PORTLAND – Dr. Anthony Ingraffea spoke to a packed house at Cornell University’s Lake Erie Research and Extension Laboratory Tuesday.
People from many parts of the county gathered for the presentation from the “shale expert” to see what information he could impart.
Ingraffea gave a presentation on the myths and realities concerning large-scale development of the unconventional natural gas resource in shale deposits. He made sure to note that “Fracing” (as it is correctly spelled) of hydraulic fracturing is not in the title because it is a small part of the problem.
“Notice the word fracing is not in the title? … We are going to hear a little bit about fracing because it is a little bit of the story … You heard the word fracing and you assumed it was the problem but I am going to try to convince you tonight that fracing is a very small part of a much larger problem,” he said.
Ingraffea addressed four myths while exposing the truth behind them.
The first myth was that fracing is a 60-year-old practice and uses well proven technology.
He said the implication of this statement is that nothing goes wrong.
He explained the practices of directional drilling, high volume fracing fluid, slick water, multi-well pads and cluster drilling have been used in the past – some further back than others – but the practice of using them all together has only been around for the past six or seven years.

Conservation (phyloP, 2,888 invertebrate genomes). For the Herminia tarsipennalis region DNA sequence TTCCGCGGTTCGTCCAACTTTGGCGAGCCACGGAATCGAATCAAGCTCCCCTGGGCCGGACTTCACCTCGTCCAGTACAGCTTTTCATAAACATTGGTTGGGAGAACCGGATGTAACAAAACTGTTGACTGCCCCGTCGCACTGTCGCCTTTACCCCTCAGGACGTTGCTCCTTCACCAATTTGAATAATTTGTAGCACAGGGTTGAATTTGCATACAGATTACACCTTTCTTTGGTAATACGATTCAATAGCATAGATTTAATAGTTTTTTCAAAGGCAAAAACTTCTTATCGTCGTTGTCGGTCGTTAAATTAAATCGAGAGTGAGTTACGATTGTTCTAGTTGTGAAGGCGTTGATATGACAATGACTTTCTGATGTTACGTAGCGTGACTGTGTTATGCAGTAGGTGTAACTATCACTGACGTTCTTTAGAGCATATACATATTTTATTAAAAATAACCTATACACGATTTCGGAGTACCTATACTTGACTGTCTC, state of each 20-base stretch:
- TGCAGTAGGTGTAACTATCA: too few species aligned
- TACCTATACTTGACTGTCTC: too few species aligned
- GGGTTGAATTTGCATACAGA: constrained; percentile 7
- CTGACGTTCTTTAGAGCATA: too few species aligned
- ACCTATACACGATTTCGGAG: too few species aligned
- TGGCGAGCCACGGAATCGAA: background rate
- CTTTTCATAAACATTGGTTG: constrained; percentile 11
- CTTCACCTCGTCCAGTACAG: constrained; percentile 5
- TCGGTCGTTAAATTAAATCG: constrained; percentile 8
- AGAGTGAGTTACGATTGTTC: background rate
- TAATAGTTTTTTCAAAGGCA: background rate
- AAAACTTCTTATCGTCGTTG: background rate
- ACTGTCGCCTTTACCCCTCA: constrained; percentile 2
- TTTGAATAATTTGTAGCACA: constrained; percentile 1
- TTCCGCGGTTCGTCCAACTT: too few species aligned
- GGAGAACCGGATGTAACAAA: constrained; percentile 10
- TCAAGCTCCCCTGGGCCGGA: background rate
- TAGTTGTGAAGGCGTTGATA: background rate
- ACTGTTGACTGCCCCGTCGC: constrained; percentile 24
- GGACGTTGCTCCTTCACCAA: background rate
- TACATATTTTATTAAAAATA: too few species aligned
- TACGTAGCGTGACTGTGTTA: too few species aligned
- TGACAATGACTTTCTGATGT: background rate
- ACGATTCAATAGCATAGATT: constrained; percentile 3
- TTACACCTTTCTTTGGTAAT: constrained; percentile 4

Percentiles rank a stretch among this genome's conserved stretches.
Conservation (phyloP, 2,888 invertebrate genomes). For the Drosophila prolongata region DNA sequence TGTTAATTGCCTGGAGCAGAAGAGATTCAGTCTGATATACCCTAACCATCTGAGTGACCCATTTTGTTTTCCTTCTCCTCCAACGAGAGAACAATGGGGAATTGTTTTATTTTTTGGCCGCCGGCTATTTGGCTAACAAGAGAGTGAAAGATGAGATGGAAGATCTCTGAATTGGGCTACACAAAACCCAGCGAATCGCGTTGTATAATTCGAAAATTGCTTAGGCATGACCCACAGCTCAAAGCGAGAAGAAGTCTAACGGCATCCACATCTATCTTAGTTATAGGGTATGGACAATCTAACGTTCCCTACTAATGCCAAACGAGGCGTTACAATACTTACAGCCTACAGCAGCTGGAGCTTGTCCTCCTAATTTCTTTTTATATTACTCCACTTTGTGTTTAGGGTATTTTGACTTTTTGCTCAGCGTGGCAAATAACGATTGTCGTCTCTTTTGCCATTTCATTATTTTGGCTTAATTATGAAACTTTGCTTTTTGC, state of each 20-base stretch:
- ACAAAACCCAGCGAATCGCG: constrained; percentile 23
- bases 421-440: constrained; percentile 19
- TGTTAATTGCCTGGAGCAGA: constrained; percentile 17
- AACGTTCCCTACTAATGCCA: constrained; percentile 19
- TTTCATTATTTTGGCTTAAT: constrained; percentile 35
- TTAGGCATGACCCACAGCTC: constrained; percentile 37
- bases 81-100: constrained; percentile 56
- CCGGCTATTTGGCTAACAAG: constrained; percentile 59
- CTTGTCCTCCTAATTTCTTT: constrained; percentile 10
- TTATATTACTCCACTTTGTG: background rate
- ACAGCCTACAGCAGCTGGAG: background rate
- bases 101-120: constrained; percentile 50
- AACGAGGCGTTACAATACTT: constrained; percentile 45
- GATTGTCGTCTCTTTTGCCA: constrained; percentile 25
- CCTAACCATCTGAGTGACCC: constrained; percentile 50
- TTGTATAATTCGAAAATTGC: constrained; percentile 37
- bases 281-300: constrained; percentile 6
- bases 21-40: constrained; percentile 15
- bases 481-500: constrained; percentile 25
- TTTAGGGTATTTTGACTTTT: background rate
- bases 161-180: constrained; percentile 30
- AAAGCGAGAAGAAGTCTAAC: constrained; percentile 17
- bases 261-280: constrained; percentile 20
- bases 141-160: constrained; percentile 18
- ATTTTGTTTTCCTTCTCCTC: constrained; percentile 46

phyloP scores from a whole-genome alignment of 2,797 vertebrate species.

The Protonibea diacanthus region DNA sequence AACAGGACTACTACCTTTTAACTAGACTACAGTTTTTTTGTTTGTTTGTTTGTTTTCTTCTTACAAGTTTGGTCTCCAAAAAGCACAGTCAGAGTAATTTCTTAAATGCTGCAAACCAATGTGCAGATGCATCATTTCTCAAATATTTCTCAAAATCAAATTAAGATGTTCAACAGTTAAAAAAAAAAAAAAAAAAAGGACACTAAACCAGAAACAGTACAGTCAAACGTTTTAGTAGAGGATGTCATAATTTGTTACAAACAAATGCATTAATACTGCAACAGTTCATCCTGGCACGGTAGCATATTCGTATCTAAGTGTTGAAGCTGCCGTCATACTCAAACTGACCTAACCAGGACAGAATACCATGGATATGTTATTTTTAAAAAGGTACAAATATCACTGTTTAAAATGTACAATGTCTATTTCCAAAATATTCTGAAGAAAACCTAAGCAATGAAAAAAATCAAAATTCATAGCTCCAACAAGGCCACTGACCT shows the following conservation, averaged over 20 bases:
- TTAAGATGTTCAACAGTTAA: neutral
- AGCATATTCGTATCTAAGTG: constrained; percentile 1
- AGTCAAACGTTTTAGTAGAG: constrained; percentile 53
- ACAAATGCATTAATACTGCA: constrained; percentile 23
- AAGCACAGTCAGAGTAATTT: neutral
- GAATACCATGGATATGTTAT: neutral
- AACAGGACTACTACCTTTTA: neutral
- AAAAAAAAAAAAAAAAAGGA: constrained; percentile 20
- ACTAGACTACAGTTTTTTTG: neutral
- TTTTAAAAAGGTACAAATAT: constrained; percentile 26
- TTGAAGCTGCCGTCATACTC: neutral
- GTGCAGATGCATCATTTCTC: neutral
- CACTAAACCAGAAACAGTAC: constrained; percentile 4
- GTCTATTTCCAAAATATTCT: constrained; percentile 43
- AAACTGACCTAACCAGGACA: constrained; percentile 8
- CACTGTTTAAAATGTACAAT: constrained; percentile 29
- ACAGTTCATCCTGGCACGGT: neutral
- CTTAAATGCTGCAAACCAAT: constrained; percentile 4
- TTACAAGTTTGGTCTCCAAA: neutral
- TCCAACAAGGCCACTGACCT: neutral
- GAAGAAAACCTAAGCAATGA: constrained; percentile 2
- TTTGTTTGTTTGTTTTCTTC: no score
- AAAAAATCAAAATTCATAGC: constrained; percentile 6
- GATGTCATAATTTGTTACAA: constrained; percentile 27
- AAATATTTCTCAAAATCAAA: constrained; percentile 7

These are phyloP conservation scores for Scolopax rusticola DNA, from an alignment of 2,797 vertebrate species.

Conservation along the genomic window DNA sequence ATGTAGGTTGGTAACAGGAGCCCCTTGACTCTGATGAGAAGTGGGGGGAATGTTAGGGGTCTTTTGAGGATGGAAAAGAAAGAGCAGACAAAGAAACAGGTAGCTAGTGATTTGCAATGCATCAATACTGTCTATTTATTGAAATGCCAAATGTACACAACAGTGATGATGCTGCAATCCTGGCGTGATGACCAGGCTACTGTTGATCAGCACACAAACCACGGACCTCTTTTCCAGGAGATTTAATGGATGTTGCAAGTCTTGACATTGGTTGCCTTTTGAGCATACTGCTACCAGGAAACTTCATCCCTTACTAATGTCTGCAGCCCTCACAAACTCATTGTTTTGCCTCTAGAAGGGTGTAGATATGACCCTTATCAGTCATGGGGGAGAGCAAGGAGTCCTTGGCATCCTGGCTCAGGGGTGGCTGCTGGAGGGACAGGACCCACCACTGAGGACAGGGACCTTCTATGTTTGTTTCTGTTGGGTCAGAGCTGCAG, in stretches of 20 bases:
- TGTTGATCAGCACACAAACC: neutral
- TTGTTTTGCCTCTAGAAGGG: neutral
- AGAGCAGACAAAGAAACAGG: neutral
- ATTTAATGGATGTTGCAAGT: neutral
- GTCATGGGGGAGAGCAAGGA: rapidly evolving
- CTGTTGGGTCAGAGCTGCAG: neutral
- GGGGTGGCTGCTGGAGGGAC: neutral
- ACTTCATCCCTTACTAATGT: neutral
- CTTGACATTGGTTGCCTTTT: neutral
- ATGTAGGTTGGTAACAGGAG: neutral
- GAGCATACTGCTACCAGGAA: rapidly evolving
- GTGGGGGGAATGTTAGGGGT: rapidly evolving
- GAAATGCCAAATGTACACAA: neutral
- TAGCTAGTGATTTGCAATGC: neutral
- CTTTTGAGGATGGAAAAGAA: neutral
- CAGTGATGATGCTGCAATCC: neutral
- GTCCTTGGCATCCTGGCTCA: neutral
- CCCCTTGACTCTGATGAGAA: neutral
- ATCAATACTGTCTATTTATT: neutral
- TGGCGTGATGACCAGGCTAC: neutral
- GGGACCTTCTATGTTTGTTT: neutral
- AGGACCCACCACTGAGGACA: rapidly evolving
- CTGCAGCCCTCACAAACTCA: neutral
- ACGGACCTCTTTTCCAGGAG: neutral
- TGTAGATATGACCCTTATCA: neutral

He pointed out one of the problems with this is some states allowed this practice to be used without any scientific investigation of the process or the impacts.
The next myth he tackled was that multi-well pad and cluster drilling reduces surface impacts. He asked the audience how much impact drilling in New York has on the surface now. The audience answered, “None.”
Ingraffea argued logically, you cannot have less impact than zero and went on to show pictures of what these types of well pads look like.
Each site had multiple wells which would be fracked several times as well as a dew point refinery to separate the gas from other materials like propane and butane, a compressor to pressurize the gas, pipes to ship the gas and flowback pools to hold the water, sand and chemicals which is used to release the gas.
The third myth he addressed was that fluid migration from faulty wells is rare. He asked the audience what its perception of “rare” is – one in 100, one in 1,000? He also addressed what is considered a leak.
He said most leaks at wells are from problems with the concrete around the extraction pipe which drillers use as a gasket to make sure the gas stays in the pipeline. He explained with vertical drilling, gravity works with the cement to keep the hole around the pipe sealed. However, with directional drilling, which goes vertically and then horizontally into the shale, gravity works against the process.
“There is a saying: the three biggest problems for drilling are one: concrete, two: concrete and three: concrete,” he added.